Women in art: For a long time women in art were only seen on the canvas. The role of the woman as artist and creative mind has been slowly but surely changing over the past 100 years. An overview.

“Do women have to be naked to get into the Met. Museum?” It was with this rhetorical question that the New York group of women artists Guerilla Girls became famous in 1989 – and simultaneously formulated a universal observation on art: Although the woman is arguably the most beloved source of inspiration as well as the most frequent subject of Western painting, she is only rarely also the producer of (her own) images. New York’s Metropolitan Museum was no exception when the Guerilla Girls’ poster came out: In 1989 female artists made up only five percent in the “Modern Art” section of the Met. The fact that for centuries women have more frequently featured in artwork, especially painting, rather than being responsible for it has a lot to do with how social roles are assigned, which not only classified them as (house)wives, but also excluded them from official training in workshops and at academies (until 1919 women were not allowed to study at art academies in the German Empire or other state universities). This was to gradually change with Modernism set in, yet the number of women artists who were able to make a name for themselves remained modest. Even before the 1920s ushered in the “new woman” (or “flapper”) as a consequence of the repositioning of women in the public sphere and society during World War I and photography offered an entire generation of women new artistic opportunities, women artists such as Gabriele Münter, Paula Modersohn-Becker and Marianne von Werefkin took the stage in the (to this day) male-dominated domains of painting and sculpture in order to claim their place.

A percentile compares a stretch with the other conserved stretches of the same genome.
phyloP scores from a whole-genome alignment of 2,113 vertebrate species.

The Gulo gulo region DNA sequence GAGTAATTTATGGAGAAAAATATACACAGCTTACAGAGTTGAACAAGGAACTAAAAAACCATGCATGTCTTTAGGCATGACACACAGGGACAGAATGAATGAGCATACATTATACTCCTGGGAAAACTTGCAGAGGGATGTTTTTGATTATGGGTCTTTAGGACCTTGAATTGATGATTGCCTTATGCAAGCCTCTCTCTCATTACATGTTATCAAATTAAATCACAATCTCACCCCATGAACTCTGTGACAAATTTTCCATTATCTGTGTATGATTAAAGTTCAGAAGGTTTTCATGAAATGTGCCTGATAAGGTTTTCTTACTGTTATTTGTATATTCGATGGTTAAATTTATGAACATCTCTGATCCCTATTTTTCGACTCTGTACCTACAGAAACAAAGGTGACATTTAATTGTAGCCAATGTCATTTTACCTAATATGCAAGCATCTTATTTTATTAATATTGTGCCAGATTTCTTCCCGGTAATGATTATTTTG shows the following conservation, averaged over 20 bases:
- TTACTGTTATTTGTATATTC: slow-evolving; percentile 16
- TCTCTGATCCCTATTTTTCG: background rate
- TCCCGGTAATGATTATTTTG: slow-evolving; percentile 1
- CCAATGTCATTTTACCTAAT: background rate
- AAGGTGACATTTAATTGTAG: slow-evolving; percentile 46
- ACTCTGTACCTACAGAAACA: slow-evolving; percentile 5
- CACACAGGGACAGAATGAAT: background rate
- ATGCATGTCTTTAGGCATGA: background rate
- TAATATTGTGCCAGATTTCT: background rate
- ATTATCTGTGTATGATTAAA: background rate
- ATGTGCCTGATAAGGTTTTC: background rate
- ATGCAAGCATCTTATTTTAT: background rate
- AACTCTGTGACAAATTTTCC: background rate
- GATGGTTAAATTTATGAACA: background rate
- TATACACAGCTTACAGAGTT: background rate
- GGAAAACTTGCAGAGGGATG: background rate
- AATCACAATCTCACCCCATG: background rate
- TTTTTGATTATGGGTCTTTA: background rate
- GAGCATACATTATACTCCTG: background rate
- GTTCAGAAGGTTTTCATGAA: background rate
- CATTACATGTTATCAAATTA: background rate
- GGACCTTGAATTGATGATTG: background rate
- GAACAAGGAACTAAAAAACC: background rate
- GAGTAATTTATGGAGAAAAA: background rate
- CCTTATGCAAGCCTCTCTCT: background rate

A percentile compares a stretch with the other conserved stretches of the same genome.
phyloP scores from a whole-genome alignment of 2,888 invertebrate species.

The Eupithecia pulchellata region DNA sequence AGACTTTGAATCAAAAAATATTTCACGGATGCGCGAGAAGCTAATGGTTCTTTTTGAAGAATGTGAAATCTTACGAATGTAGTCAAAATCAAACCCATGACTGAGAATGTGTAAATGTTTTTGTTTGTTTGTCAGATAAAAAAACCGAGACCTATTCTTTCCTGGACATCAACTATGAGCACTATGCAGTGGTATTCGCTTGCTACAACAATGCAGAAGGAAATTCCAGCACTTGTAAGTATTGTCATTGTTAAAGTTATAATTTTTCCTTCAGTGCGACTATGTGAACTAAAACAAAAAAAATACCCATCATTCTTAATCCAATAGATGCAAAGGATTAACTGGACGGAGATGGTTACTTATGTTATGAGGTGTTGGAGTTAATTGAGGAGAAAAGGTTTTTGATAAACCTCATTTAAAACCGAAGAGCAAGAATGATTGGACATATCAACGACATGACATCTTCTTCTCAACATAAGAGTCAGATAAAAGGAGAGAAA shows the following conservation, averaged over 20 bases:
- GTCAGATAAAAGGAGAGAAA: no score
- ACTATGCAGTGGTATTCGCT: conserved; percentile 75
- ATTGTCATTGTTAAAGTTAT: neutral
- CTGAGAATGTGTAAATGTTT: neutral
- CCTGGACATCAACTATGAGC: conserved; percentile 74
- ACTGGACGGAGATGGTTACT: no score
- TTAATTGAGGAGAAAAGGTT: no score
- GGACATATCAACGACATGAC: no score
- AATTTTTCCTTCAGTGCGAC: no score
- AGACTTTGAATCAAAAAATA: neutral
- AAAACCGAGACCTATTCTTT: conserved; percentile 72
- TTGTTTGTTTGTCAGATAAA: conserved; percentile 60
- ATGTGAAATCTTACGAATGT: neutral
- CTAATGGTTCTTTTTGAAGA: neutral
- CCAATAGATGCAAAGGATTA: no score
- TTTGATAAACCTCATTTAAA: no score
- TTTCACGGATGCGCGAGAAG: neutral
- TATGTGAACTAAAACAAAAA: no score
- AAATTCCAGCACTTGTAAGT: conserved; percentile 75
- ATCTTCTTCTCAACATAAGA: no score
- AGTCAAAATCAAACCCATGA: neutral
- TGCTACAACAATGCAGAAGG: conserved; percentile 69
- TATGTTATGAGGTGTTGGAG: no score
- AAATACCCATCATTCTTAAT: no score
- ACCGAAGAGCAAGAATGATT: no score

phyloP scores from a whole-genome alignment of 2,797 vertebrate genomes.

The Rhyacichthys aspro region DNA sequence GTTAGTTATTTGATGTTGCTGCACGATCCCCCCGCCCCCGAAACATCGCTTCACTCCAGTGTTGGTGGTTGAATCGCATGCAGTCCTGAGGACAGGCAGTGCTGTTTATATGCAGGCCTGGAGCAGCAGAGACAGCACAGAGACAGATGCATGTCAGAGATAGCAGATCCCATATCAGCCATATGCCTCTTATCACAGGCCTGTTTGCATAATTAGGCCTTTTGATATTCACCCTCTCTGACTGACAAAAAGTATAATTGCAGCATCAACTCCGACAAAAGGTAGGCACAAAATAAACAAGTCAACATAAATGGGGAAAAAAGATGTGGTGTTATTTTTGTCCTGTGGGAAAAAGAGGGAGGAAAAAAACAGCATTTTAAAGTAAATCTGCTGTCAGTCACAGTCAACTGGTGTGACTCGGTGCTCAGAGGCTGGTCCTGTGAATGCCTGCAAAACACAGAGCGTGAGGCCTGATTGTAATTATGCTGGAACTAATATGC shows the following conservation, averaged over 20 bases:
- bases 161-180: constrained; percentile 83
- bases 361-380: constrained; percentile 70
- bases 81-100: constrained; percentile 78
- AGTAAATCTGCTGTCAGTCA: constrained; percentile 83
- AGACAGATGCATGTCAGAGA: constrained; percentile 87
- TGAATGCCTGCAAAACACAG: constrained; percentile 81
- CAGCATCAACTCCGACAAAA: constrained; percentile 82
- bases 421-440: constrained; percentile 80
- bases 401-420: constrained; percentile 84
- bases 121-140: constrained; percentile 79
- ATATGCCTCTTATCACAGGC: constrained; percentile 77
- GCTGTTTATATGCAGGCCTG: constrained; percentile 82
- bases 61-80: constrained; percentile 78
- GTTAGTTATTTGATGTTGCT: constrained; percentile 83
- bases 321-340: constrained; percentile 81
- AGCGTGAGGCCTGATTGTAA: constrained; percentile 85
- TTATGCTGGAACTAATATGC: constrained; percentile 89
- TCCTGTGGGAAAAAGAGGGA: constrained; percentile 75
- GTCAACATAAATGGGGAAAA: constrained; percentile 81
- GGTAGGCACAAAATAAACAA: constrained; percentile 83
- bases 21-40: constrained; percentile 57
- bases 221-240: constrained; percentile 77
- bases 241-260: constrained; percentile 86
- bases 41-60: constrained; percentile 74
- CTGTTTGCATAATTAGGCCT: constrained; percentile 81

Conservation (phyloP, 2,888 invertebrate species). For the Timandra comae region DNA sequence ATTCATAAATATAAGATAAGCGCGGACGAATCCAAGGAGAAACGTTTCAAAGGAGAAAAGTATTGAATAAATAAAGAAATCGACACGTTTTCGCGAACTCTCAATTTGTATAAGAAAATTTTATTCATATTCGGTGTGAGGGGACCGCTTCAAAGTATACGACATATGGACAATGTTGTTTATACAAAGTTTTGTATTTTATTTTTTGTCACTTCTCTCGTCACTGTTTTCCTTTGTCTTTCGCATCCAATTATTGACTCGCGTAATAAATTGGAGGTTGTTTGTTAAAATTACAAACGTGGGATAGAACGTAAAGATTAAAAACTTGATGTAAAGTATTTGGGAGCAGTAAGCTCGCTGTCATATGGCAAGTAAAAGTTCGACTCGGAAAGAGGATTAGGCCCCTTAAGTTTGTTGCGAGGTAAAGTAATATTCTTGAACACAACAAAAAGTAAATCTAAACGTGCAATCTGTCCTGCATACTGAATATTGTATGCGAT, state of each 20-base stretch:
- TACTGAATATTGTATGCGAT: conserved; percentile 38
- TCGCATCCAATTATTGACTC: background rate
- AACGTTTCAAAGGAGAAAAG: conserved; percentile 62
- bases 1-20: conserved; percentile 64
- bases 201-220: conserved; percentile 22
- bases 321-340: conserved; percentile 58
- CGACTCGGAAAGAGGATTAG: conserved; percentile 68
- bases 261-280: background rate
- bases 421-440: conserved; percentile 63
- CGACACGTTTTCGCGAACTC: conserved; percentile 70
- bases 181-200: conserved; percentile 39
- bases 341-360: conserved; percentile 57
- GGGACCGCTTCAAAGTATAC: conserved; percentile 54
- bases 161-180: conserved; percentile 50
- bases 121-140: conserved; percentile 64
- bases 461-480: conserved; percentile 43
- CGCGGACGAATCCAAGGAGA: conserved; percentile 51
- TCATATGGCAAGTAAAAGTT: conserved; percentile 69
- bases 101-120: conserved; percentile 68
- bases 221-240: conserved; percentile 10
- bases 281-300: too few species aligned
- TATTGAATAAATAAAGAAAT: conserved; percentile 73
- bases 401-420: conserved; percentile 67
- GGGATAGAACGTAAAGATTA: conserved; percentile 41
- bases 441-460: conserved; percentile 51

At a time when works by female artists were presented in well-known publications such as Anton Hirsch’s “Die Bildenden Künstlerinnen der Neuzeit” (1905) and Karl Scheffler’s “Die Frau und die Kunst” (1908) yet their achievements simultaneously relativized, Paula Modersohn-Becker’s painting “Selbstbildnis am 6. Hochzeitstag” from 1906 was not only the world’s first self-painted female nude, but also a statement calling for a new female self-awareness in art. Female artists started revealing their bodies on canvas and/or in front of the camera, overhauling long-established conventions of representation and reinventing themselves. Women artists made key contributions to the formation of genres such as Cubism, Expressionism, Futurism, Suprematism and Constructivism. In Germany the art critic, publisher, gallerist and composer Herwarth Walden helped a group of women artists achieve a hitherto unusually large degree of public attention. In the context of the STURM movement, which began in 1910 as a magazine promoting Expressionist art, encompassed a gallery and other forms of expression as of 1912 and sought to unite the international avant-garde, he specifically supported female painters and sculptors from the very beginning alongside their male counterparts like Wassily Kandinsky, Marc Chagall, Franz Marc and Paul Klee. He exhibited works by over 30 women artists in his gallery; around a quarter of the art presented at the STURM Gallery was produced by women – still a small proportion, but far more than in the galleries of Herwarth Walden’s competitors put together. It was women artists like Gabriele Münter, Sonia Delaunay, Else Lasker-Schüler, Marianne von Werefkin and Natalia Goncharova who helped shape the transition into 20th-century art. As a champion of Abstraction and Modern art, Herwarth Walden paved the way for them through the genres, dominated by men for centuries, of painting and sculpture. The SCHIRN is now devoting the exhibition “STORM WOMEN” to 18 of them.